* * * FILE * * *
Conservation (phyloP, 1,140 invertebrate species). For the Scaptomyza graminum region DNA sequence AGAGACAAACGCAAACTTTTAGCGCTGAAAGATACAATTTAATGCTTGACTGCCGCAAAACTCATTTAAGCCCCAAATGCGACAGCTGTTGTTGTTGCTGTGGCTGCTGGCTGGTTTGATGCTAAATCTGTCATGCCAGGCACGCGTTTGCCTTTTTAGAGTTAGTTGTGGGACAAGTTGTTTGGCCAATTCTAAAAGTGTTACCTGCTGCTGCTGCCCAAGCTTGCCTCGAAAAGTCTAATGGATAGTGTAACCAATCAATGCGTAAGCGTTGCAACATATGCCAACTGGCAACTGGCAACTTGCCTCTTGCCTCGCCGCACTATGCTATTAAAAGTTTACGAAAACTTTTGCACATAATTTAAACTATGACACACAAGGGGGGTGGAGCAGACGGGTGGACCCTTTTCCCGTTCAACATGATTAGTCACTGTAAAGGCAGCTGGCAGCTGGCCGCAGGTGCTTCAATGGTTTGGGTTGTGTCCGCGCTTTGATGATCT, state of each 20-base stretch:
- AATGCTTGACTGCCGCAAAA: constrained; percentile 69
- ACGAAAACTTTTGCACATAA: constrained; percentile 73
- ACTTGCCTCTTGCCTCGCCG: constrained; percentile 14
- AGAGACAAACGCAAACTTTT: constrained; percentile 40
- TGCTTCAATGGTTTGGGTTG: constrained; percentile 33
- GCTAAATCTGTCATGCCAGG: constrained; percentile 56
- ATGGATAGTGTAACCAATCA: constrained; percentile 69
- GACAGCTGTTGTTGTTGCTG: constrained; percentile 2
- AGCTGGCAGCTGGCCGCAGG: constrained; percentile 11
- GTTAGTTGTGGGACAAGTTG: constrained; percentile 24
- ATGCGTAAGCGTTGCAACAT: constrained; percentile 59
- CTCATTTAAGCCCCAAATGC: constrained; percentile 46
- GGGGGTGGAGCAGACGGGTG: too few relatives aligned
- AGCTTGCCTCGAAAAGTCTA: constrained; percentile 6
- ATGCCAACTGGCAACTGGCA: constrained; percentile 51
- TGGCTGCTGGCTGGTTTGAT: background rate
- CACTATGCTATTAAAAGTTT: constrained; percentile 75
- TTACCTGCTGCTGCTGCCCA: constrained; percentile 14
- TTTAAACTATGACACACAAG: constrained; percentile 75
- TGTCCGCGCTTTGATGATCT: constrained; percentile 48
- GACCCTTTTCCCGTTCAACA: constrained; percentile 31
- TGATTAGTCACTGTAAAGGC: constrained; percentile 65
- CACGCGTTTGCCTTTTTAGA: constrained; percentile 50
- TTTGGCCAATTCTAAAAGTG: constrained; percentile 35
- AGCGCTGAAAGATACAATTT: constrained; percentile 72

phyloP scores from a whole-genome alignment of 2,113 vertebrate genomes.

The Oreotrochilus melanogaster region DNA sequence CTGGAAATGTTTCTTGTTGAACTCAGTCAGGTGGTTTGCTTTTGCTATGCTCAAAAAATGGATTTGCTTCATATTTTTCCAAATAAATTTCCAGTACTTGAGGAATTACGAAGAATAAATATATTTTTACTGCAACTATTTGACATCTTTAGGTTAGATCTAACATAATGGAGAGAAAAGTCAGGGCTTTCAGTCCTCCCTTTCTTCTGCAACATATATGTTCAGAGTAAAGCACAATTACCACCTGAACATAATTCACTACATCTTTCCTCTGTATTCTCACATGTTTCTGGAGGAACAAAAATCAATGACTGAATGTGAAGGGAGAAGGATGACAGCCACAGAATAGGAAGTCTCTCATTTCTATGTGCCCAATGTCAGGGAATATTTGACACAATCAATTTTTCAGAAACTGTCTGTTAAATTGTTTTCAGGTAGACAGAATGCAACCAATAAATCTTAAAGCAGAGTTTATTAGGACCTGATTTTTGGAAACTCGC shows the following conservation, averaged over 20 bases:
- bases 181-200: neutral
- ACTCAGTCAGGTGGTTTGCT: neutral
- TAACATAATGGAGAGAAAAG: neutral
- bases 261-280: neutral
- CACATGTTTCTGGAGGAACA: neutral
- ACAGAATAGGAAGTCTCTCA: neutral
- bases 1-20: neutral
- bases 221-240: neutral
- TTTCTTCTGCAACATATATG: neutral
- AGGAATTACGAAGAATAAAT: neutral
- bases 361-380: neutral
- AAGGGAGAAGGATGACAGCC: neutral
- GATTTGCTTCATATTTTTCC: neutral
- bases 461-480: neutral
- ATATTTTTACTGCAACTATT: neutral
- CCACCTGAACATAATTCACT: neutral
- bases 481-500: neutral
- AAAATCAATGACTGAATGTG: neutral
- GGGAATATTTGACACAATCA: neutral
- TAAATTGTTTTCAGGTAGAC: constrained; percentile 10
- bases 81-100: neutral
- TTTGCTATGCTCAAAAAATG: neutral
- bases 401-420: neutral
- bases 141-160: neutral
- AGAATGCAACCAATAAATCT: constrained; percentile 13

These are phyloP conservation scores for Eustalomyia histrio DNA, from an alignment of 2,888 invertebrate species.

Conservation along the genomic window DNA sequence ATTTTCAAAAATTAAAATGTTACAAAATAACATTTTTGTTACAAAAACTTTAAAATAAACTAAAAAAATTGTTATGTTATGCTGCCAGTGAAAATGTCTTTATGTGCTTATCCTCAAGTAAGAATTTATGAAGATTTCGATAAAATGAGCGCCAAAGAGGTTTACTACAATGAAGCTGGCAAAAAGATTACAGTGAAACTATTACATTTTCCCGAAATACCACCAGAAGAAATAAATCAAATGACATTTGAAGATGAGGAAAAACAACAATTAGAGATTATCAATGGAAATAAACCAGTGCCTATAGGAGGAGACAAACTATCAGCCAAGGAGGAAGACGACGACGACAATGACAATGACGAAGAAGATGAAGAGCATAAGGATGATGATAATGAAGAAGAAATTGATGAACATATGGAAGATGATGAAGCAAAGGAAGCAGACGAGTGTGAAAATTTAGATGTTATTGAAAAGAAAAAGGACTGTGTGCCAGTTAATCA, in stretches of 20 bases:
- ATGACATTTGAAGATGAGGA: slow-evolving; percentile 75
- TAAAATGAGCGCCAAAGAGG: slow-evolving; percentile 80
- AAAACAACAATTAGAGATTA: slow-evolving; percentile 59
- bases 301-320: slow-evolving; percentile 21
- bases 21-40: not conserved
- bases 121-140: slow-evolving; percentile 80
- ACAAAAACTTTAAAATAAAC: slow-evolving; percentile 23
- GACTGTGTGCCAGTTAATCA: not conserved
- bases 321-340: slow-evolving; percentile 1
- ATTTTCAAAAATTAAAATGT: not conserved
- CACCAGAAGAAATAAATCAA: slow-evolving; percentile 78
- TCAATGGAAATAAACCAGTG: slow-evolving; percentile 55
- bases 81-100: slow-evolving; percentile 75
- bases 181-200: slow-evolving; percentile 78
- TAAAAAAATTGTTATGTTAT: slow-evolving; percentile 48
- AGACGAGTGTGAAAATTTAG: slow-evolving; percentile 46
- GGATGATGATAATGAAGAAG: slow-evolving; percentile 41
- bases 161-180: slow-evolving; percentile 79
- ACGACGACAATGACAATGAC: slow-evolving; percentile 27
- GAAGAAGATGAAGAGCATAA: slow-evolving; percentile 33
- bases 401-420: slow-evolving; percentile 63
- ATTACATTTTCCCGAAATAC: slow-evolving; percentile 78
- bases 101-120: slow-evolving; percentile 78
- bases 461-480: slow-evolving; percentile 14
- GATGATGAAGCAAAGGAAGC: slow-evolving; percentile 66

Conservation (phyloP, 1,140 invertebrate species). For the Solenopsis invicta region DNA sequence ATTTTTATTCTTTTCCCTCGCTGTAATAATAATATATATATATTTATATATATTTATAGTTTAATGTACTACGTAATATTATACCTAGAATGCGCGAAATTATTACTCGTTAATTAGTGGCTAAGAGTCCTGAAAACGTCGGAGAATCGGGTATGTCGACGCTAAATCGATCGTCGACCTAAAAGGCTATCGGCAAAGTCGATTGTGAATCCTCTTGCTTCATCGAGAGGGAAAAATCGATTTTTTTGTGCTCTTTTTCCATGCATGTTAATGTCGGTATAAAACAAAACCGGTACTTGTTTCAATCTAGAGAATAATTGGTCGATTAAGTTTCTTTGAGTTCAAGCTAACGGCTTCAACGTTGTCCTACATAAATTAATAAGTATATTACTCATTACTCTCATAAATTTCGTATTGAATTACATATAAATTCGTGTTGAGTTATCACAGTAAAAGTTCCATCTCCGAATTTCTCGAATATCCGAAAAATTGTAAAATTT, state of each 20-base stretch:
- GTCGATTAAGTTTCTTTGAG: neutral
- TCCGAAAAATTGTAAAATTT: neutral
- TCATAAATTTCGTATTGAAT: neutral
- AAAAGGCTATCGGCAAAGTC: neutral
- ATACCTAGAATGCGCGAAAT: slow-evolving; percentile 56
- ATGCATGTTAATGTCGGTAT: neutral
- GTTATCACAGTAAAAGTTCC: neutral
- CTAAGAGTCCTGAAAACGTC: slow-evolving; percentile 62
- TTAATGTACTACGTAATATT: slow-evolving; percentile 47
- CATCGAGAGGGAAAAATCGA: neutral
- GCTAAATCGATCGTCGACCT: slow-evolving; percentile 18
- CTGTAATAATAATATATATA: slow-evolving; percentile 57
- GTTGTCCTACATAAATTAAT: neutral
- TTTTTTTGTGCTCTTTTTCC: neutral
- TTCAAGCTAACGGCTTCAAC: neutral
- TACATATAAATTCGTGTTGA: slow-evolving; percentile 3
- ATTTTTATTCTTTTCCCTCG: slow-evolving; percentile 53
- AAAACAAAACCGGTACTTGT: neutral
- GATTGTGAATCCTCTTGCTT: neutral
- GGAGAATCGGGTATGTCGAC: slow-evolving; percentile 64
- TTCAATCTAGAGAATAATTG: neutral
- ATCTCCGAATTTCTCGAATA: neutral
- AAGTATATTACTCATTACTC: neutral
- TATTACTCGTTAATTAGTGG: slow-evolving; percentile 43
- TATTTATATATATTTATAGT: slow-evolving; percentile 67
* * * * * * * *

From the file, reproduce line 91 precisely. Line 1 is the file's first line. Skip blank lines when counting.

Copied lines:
- CATCGAGAGGGAAAAATCGA: neutral